Overall this race had a lot of drama and a lot of surprises throughout the 500 miles. In addition to Johnson, rookies Callum Ilott and Roman Grosjean crashed out of the event as did popular Austrailan Scott McLaughlin. Contender Colton Herta had issues with his backup car after a crash on Carb Day Friday and never was a factor. Last year’s winner Helio Castroneves was also never in serious contention, which really surprised me. Rookie David Malukas paid off Dale Coyne’s confidence in him with a super strong effort that had him running just outside the top ten all day long. That kid has a boatload of talent and may be the next Colton Herta.
My final grade for the 500 – B+.
NASCAR’s pre-race for this event is always top-notch, and the emphasis on recognizing those who serve in the armed forces is amazing. It’s always fun to talk to the troops in attendance and get their take on what often is their first experience at a race, let alone a NASCAR race. One Naval officer from Queens, N.Y. told me he really didn’t understand the appeal of motorsports until he walked through the garage area today and saw the way the fans were dressed in drivers’ gear and how diverse in terms of age they seemed to be.
“I’ve been to a super bowl,” he said. “It was not nearly as intense four hours before game time as this is. I can’t wait to see the actual race!”
The first of four stages of the race saw a lot of action throughout the field. Bad luck for Spire Motorsports as both of their machines were damaged in separate crashes in the stage, with Josh Bilicki and Corey Laojiao both unable to continue. Ryan Preece also ended up in a tangle with Chris Buescher and Preece retired for the evening. But perhaps the most exciting moment for the fans came when Kyle Busch did a long slow spin.
Busch didn’t hit anything but the fans absolutely roared!
Stage two saw Austin Cindric cut a tire and crash on lap 146. The Penske No. 2 was out for the night. Teammate Ryan Blaney spun and caught the wall with the right rear but was able to continue. Kyle Larson also spun his Hendrick Chevrolet but, like Wallace, was able to continue. Chase Elliott also had a spin. Kyle Busch creeped slowly back through the field, while Team Trackhouse led the way for the majority of the stage.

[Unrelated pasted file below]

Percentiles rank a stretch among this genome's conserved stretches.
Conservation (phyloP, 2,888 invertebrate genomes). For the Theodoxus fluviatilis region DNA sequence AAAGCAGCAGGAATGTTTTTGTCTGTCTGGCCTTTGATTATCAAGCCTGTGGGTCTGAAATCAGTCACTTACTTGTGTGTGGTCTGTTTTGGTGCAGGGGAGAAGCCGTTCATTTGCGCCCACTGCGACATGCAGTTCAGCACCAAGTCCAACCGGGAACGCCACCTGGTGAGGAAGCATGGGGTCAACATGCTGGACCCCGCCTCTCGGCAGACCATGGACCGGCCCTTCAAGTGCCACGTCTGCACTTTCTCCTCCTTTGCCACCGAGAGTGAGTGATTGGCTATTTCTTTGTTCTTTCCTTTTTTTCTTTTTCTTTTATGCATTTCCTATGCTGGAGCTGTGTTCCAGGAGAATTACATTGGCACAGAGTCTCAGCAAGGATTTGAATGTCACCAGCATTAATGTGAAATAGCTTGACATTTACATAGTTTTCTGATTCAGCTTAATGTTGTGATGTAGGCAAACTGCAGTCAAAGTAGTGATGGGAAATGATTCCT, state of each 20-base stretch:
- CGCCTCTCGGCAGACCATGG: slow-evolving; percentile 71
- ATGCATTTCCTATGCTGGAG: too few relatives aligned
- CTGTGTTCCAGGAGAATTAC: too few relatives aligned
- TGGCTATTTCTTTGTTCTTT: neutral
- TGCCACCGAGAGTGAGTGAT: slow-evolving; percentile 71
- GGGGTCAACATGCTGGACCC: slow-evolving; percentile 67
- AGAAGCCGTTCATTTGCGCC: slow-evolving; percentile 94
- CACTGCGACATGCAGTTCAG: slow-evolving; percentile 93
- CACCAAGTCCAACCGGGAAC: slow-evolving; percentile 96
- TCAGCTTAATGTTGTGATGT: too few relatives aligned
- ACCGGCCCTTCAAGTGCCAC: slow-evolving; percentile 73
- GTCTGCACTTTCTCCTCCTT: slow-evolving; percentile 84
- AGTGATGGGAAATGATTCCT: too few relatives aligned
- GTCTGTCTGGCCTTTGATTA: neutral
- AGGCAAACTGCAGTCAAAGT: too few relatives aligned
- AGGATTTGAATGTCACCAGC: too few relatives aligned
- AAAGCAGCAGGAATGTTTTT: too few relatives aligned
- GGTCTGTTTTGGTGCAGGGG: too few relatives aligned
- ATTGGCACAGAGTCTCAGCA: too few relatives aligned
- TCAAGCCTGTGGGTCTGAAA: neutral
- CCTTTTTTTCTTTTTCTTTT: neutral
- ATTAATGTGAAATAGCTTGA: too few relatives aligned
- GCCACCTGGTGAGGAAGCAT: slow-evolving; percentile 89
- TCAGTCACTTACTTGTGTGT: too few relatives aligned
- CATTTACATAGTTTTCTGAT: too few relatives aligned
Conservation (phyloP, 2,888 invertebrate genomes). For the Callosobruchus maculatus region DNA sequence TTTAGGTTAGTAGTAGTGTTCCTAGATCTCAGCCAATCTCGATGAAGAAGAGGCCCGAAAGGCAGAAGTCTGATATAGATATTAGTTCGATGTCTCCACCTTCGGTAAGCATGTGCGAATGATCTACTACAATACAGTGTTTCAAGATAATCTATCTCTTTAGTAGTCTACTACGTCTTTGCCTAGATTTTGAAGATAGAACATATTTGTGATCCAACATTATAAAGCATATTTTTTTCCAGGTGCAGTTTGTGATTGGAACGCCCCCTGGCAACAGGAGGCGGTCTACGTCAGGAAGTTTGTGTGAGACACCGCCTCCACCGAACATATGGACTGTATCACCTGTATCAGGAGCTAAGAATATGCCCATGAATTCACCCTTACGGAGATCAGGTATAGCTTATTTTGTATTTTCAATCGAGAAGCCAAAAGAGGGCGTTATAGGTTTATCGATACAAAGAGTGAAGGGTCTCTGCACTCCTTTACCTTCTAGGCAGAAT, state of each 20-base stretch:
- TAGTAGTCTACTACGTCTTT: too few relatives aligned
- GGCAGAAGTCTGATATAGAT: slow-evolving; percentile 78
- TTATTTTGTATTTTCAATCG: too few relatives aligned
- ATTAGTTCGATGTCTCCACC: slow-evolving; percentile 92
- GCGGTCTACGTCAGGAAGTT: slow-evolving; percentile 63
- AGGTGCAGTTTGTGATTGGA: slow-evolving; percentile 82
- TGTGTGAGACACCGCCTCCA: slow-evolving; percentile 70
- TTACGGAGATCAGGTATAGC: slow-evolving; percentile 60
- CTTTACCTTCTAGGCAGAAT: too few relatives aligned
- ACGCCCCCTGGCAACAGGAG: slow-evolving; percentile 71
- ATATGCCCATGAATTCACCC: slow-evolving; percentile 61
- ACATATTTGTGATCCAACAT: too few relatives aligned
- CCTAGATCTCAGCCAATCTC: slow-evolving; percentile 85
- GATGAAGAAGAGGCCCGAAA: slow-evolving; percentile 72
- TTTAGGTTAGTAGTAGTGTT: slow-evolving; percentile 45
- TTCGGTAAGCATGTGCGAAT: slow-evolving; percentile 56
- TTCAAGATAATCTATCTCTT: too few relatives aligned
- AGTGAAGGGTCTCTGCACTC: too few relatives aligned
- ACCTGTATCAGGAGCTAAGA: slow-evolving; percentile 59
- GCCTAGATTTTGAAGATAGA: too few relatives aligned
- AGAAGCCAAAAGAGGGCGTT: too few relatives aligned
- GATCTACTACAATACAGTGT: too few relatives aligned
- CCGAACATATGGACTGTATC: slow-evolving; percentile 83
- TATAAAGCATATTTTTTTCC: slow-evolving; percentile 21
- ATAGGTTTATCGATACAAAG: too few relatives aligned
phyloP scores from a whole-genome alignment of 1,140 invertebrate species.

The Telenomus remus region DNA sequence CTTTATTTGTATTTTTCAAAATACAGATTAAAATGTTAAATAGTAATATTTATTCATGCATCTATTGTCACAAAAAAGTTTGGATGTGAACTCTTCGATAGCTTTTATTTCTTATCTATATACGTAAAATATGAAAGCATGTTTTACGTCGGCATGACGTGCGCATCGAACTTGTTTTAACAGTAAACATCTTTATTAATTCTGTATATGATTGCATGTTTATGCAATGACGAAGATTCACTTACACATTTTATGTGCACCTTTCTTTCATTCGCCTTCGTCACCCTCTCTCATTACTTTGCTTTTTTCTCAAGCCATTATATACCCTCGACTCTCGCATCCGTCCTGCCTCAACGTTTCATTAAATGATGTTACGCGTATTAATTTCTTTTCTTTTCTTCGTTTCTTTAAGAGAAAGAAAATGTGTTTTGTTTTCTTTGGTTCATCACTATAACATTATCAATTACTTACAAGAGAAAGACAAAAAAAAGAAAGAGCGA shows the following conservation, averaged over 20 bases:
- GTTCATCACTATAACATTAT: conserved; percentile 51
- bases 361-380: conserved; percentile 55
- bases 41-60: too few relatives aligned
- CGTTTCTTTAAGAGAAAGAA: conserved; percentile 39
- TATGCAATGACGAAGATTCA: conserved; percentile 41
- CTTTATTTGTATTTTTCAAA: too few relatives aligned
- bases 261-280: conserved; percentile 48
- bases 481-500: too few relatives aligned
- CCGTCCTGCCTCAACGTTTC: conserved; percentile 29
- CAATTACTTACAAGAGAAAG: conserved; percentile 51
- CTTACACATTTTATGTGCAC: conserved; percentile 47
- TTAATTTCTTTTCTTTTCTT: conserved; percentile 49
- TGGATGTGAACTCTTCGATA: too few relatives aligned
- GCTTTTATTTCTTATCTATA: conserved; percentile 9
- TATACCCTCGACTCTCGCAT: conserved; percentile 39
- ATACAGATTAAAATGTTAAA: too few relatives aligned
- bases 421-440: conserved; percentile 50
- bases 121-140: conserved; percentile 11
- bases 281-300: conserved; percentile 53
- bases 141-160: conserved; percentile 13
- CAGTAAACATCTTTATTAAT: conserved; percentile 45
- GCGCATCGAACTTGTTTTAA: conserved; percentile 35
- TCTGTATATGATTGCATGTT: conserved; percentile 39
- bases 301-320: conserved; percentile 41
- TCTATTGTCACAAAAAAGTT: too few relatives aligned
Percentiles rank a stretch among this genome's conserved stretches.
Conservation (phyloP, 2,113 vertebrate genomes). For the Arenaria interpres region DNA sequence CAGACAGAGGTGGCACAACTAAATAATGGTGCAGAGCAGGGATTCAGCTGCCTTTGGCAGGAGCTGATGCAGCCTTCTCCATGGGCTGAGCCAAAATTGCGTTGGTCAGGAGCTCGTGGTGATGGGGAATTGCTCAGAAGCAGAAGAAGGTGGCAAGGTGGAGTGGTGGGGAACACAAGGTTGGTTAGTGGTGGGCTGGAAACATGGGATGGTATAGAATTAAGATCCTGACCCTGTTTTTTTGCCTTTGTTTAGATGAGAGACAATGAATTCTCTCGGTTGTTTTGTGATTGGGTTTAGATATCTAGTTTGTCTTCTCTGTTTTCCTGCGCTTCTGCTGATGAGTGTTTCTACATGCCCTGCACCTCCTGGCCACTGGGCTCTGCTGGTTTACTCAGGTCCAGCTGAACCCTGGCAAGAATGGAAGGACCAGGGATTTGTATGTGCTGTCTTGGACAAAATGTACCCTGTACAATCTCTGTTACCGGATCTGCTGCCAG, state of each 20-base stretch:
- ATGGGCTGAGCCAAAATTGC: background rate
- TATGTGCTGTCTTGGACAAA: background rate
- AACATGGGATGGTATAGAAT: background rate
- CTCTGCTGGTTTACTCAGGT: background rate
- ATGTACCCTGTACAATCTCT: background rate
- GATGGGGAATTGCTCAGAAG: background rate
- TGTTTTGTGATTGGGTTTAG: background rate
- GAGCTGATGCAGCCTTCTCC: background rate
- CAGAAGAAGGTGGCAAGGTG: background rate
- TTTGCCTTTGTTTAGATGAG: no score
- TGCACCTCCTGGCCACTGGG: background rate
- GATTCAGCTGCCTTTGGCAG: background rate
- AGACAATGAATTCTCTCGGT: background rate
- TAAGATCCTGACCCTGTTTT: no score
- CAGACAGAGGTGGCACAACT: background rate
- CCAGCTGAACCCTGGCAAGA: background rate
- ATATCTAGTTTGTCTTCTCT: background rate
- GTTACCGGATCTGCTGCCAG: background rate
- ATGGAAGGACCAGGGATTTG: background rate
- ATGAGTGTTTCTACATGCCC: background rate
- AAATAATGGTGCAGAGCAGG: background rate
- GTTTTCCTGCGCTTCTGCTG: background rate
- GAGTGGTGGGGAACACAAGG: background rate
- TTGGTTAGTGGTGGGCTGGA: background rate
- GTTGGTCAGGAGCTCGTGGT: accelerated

The first half of the 600 saw 9 yellow flags, major tire issues, and Kyle Larson was briefly on fire. Absolutely crazy!
Stage three upped the intensity and also the calamity. Ryan Blaney’s left side tires got off on the apron and he broke loose, collecting a lot of top contenders in a 600 “big one”. Kevin Harvick joined the list of top contenders who had a misunderstanding with the wall while running inside the top 15. He sustained very little damage and was able to continue.
By the time we got to the end of the stage, Larson was back up to third!
Stage four started off with Tyler Reddick leading Chastain and Larson. Suarez lost spots on pit road and fell to fifth behind Cole Custer.
We had several more yellows and a major crash that saw Chris Buescher’s right front suspension collapse and dig into the ground causing him to flip several times and land on his roof. He was not hurt.
By the time there were 60 laps to go, Kyle Larson had come all the way back and taken the lead! The question was whether he could stay there. Chase Briscoe and Ross Chastain were hanging tough, with Denny Hamlin and Custer rounding out the top five. Larson got the lead to over one second and then Briscoe started to close back in.
With 25 laps to go, Briscoe had the lead down to a half-second. His Stewart-Haas Ford was flying!
But then when he caught him, he spun out trying to get past him!
On the ensuing OT restart, Austin Dillon came from nowhere to make a move for the lead and ended up triggering a massive crash that eliminated several drivers including himself and left Denny Hamlin as the leader for the second overtime.
Two laps and a battle with teammate Kyle Busch later, Denny Hamlin won his first Coca Cola 600.
Every now and then, you get a race that will live on in infamy. This race surely was one of those. It was by far and away the most exciting race of the day, which is not normally the case.
Hamlin ends up winning the 600 for the first time. Kyle Busch, much to the chagrin of all those meanie fans I mentioned earlier, finished second. Kyle Larson, after being on fire, being penalized on pit road, spinning out, recovering to take the lead, and then getting caught in the final big crash, ended up ninth.
It was a warm night at Charlotte Motor Speedway. It was the longest 600 in track history. Not one fan left until it was over.
Why did I write so much more about the 600 than any of the other two races? Because I was here, because it was the longest, and because it was historic!
FINAL GRADE: Grading this one is easy. A+.
Now it is 12:20am Eastern, and I need a midnight snack.
Tom Baker is the founder and Senior Editor of Steering Wheel Nation. His work has been published in newspapers and magazines across the country for 36 years. He is the producer / host of four radio show/podcasts that can be heard on SteeringWheelNation.com. Follow him on Twitter and Instagram @tombakershow.